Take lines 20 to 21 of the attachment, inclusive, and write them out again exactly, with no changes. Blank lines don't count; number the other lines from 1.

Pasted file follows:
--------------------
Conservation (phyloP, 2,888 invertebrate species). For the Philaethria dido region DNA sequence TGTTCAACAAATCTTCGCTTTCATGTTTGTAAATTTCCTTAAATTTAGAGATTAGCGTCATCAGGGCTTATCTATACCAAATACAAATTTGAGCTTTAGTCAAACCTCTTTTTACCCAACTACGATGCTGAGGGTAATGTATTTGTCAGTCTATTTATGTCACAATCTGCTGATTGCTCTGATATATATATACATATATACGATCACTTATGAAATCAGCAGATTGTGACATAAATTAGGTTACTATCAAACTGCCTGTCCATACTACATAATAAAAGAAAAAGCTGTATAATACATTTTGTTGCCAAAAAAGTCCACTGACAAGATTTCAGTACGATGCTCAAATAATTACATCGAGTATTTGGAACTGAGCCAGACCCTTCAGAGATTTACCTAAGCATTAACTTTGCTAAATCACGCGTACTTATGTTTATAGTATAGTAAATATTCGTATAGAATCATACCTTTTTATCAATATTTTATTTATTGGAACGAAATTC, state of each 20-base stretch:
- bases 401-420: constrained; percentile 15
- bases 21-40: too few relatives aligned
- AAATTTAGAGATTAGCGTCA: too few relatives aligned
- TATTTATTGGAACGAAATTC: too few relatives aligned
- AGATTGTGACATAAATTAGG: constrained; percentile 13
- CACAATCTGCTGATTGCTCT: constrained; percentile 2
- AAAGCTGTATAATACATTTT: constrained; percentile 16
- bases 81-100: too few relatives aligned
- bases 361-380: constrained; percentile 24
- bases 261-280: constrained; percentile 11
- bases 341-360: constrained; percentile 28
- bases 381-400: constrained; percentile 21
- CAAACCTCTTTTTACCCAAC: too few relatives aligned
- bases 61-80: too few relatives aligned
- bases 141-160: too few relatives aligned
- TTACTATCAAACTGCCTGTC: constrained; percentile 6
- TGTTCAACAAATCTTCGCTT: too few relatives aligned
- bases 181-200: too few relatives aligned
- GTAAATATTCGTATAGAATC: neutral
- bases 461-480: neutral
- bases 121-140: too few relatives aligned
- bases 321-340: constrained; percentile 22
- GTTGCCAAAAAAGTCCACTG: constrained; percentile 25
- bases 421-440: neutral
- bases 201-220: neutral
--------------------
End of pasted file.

- GTAAATATTCGTATAGAATC: neutral
- bases 461-480: neutral